LOS ANGELES - California's first coronavirus fatality -- an elderly patient who apparently contracted the illness on a cruise -- prompted the governor Wednesday to declare a statewide emergency as six new cases, including a medical screener at Los Angeles International Airport, were confirmed.
The measure made California the third U.S. state to declare a state of emergency. Washington and Florida are the other two.
The state currently has 53 confirmed cases of coronavirus.
Gov. Gavin Newsom said the emergency proclamation is intended to help procure supplies and resources quickly. He announced the move Wednesday afternoon during a news conference, hours after the patient's death in Placer County was announced.
Gov. Newsom declares a state of emergency after the 1st coronavirus death in California.
Newsom said the state is particularly focused on senior centers, nursing homes and other care facilities where people live together in light of the outbreak in Washington state that has already killed 10 there.
The cruise ship is now under investigation as the Centers for Disease Control and Prevention probe a "small cluster" of coronavirus patients who were aboard, according to the cruise line. Another passenger who contracted the COVID-19 virus is now in stable condition at a hospital in Sonoma County, north of San Francisco.
It was unclear if the airport medical screener contracted through their work at the airport or from so-called community transmission, according to a statement from the U.S. Department of Homeland Security. No travelers screened at the Los Angeles airport have tested positive for the virus.
Earlier Wednesday, officials in Los Angeles County announced that six new cases of the coronavirus had been confirmed, up from one previously. The airport screener is one of those six patients.
Across California, more than 50 people have tested positive for the virus, including several who got it through community transmission, according to the state Department of Public Health. More than 500 people have been tested for the virus.
The elderly patient had underlying health conditions and died at a hospital in Roseville, near Sacramento, according to Placer County health officials.
The person was not identified, with officials disclosing only that the person was a Placer County resident who tested positive for the virus Tuesday.
Health officials believe both cruise ship patients were exposed while they were on the Grand Princess cruise from San Francisco to Mexico from Feb. 11 to Feb. 21.
Newsom said more than half of 2,500 aboard the February cruise, which docked in San Francisco, are California residents.
Newsom said California will be flying thousands of test kits out to the ship. The tests can be conducted in a San Francisco Bay Area lab.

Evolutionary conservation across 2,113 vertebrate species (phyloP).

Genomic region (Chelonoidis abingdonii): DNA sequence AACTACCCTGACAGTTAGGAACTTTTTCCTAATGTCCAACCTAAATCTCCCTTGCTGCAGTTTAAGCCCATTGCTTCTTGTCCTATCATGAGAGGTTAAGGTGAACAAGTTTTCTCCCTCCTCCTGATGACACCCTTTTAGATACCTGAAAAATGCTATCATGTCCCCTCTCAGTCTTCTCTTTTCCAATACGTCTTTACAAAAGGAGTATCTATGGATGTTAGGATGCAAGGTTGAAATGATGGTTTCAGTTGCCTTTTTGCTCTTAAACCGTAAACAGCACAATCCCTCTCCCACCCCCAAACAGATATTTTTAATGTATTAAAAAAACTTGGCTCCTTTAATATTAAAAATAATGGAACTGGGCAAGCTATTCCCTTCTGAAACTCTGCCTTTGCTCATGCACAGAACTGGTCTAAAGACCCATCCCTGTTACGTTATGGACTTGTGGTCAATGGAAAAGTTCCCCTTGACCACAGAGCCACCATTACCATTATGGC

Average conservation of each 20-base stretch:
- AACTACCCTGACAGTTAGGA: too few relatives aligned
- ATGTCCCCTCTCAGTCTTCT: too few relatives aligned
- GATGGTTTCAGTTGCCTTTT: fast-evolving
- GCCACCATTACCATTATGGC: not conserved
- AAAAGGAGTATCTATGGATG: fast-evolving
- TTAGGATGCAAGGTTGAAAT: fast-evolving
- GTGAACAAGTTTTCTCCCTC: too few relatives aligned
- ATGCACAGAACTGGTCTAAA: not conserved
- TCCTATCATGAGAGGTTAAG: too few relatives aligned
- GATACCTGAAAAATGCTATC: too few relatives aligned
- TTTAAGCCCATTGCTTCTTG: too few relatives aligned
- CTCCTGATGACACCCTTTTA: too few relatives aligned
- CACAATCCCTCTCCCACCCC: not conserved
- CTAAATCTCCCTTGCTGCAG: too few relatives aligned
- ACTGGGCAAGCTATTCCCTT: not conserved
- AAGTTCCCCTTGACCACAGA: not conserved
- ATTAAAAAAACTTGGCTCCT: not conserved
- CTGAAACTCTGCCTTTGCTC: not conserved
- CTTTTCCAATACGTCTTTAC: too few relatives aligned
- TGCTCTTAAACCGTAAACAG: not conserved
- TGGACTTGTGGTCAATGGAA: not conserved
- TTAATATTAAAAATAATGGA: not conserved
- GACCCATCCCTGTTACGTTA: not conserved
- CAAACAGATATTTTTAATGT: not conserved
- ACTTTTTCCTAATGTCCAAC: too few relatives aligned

"There's a reason that we didn't want the ship in the Port of San Francisco and in the state of California at this time," Newsom said.
The Placer County person had symptoms as early as Feb. 19, according to Placer County Health Officer Aimee Sisson. Emergency personnel were called to the person's home in Rocklin, about 110 miles (180 kilometers) northeast of San Francisco, on Feb. 27, when they were admitted to a hospital.
The cruise ship is at sea but is expected to skip its next port and return to San Francisco by Thursday, according to a statement from Dr. Grant Tarling, the chief medical officer for the Carnival Corp., which operates the Grand Princess. Any current passengers who were also on the February trip will be screened.
Newsom said the cruise ship, with thousands of people aboard, will be held offshore until passengers can be tested.
"The ship will not come on shore until we appropriately assess the passengers," he said.
The CDC is working with California authorities to contact other passengers from the previous trip, CDC Director Robert Redfield said Wednesday at a White House briefing.
"We're at the very beginning of that, looking at the manifest to make sure that we understand who has gotten off the cruise and where they got off the cruise," Redfield said.
The airport screener is a contractor for the Department of Homeland Security and wore protective equipment at work, the homeland security statement said. The person is being quarantined at home with mild symptoms.
The patient last worked at the airport on Feb. 21 and began feeling cold-like symptoms on Feb. 29, officals said. The patient's doctor tested them for coronavirus on March 1.
NBC News first reported the case of the airport screener.
Symptoms of COVID-19 can include fever, runny nose, cough and breathing trouble. Most develop only mild disease. But some people, usually those with other medical complications, develop more severe symptoms, including pneumonia, which can be fatal.
In all, more than 94,000 people have contracted the virus worldwide, according to the World Health Organization, with more than 3,200 deaths. WHO reports that the COVID-19 virus is more fatal than the common flu.
Los Angeles County health officials expect more cases to be confirmed and have increased the county's capacity to test at a local laboratory.
The cases were from throughout the county, she said, but did not provide specific locations.
Regarding the new cases, officials said three of those who tested positive were travelers together in northern Italy, two were family members who had close contact with another family member who previously tested positive for the virus and the sixth patient is the airport screener.
Officials in Los Angeles County and the city have signed proclamations of local emergencies to aid efforts to respond to the virus and free up resources. Authorities are also assisting shelters to prevent transmission of the virus in the homeless population.
"This is not a response rooted in panic," Los Angeles County Supervisor Kathryn Barger said.
Associated Press writers Olga R. Rodriguez in San Francisco and Kevin Freking in Washington, D.C., contributed to this report.